What would happen if the Government focused more on giving the frontline greater voice? Finding ways in which we could amplify the strength of their judgements about what needs to be done to help the people they see each day. Finding ways of empowering them to act decisively when early action is the right response to the day-to-day challenges faced by the children and families they work with. What would be the consequences if the Government really focused on unblocking what gets in their way rather than the bigger ‘systems’ issues. After all, they are the people who identify the practical, often small, changes in behaviour that can begin the process of changing the reality for children and families. They see it and do it every day.
If they did have an enhanced voice would it be so loud that the system would begin to change? At a time when ‘austerity’ is impacting on frontline numbers and the nature of our universal services (let alone the more targeted ones) will the reality of what is at stake become clearer? If we give voice to the people who are applying the thresholds and witnessing the consequences would we get the change we are after?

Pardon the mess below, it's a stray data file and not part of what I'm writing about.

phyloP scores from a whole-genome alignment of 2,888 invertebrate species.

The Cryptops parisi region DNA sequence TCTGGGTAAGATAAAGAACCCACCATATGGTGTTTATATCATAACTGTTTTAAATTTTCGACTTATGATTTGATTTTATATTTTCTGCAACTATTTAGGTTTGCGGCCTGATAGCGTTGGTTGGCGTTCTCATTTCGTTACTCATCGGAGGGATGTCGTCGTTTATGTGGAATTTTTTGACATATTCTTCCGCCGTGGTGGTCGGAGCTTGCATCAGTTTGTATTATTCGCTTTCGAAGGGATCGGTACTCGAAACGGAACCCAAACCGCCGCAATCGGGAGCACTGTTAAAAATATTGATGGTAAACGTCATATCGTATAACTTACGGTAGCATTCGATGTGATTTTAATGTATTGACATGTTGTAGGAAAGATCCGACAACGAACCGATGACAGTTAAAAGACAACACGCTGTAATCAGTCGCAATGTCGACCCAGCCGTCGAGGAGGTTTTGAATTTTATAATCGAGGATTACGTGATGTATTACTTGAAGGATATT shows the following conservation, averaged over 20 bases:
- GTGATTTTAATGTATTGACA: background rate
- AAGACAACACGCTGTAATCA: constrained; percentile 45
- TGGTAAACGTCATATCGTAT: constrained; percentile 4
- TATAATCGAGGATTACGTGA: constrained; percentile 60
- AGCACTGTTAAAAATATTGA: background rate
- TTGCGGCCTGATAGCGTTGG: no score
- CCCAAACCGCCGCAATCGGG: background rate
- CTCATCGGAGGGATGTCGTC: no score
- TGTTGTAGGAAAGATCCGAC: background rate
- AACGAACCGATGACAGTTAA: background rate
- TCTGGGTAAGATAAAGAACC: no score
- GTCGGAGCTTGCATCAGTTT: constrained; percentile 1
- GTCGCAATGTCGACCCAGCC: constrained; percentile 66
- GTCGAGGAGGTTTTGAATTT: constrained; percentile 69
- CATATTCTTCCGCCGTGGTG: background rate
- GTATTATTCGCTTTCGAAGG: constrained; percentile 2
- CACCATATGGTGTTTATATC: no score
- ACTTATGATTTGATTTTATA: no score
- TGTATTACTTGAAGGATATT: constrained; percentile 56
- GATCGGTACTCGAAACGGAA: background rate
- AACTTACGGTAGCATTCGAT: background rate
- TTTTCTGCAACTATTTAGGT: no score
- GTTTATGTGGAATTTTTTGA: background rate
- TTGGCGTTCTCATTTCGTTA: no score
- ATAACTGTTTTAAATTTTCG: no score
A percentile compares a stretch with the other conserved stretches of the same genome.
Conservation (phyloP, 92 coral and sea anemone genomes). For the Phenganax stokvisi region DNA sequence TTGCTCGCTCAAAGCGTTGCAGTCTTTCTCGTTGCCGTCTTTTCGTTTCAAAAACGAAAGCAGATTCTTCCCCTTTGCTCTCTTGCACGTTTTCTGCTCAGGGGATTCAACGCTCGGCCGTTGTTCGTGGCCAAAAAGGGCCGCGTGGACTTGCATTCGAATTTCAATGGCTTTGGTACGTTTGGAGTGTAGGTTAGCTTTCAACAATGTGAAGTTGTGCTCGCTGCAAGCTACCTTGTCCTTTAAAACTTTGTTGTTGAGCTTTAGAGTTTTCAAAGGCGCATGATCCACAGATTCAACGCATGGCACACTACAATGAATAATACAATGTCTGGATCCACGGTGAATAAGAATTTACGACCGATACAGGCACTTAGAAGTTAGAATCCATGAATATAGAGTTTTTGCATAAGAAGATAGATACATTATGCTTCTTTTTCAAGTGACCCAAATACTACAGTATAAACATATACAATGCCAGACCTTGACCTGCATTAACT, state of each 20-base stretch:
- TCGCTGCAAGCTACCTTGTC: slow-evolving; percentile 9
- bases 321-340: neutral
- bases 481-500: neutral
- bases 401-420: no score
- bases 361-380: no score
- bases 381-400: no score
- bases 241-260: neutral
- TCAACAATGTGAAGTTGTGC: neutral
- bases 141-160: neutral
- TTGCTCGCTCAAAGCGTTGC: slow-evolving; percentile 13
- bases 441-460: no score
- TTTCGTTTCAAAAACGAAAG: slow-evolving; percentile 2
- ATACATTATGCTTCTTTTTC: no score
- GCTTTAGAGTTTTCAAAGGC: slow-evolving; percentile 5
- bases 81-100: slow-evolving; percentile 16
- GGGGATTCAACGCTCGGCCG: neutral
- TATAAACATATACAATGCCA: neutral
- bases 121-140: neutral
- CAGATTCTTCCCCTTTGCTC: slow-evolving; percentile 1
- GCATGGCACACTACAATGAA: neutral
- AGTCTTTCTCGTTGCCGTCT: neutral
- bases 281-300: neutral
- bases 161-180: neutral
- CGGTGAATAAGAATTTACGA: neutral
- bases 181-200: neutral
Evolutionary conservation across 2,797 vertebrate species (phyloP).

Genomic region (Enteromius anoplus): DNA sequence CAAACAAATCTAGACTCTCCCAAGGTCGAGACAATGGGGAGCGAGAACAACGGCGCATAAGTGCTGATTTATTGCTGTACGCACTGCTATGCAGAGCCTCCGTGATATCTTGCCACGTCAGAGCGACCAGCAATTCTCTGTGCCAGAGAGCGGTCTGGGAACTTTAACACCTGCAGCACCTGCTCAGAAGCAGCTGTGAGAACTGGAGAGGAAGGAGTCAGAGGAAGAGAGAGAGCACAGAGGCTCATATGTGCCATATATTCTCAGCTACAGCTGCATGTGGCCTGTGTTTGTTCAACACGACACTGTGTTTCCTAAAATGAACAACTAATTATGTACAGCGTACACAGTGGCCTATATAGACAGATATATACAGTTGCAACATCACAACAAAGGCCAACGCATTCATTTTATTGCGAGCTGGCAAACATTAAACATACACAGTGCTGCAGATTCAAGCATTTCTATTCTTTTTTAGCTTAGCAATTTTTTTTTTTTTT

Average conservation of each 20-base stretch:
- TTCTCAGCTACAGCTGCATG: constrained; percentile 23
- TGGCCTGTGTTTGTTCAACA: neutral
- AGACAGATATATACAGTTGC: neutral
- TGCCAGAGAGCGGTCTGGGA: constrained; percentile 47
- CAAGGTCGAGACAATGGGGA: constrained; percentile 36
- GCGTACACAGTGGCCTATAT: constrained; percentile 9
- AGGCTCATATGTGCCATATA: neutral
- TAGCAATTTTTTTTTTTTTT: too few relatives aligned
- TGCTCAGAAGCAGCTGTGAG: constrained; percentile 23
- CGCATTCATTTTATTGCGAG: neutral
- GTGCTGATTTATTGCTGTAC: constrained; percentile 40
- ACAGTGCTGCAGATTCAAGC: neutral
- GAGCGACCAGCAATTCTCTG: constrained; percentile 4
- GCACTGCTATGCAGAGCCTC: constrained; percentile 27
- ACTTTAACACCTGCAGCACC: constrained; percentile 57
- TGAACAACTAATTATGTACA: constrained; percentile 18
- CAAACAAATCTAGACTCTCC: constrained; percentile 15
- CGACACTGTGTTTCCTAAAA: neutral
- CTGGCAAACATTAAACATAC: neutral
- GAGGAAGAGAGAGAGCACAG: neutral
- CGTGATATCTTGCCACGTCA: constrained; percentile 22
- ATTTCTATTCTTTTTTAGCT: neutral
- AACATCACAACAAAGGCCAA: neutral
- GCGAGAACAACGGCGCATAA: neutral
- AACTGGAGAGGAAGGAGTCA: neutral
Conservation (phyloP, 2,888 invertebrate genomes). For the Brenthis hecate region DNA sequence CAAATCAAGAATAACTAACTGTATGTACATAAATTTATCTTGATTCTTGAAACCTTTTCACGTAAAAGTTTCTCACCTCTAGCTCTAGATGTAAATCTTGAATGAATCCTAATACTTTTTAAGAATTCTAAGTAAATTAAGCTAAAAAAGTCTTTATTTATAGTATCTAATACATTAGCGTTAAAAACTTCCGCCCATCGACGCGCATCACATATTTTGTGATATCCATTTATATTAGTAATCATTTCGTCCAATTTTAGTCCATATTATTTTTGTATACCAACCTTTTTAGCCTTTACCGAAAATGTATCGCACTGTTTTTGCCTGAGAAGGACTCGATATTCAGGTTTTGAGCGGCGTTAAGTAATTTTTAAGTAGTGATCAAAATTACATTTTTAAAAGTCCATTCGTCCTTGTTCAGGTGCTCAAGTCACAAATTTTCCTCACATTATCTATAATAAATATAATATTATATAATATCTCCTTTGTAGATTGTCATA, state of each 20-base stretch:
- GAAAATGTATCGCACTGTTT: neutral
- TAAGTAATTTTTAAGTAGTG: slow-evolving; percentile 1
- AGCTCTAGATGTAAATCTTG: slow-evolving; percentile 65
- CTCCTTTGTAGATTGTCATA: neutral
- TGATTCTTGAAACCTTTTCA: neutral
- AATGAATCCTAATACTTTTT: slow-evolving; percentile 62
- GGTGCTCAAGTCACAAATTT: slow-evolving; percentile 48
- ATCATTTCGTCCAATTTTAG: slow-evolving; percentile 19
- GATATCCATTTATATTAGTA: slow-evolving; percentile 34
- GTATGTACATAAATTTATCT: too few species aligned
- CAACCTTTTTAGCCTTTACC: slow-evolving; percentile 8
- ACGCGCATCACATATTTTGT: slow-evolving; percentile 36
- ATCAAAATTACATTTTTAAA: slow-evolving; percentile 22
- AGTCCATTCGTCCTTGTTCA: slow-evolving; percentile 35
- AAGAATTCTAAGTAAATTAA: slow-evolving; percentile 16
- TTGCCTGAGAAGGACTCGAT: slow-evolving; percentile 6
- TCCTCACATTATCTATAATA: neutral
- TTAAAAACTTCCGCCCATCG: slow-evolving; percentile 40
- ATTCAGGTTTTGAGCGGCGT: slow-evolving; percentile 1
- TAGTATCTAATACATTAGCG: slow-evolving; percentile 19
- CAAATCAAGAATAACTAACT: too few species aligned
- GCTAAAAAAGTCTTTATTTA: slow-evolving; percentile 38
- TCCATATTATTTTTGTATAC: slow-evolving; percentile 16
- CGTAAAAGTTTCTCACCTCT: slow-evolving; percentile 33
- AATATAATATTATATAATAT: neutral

If we enable them to speak out will they be seen as whingers, disrupters or activists? The danger of movements is that it becomes disruptive and focuses on blaming others. That would be a disaster. Is it possible to magnify the reality of what frontline practitioners see in a way that frames their contribution the way it is intended – to solve problems. More importantly, can their perspective be heard in a way that leads Government to action and overcome whatever obstacles exist?
Similarly, can the Government get better at learning from what frontline folk do, as individuals in both their interventions and in the way they unblock the system to help those they work with? Could we turn this learning into system change – rather than the other way around? Do we need a movement which is not about big changes (although those are needed too) but about small practical ways to readjust the system to focus on solving the day to day problems and challenges – and get incremental improvement now?
Or maybe it is happening already. Discuss.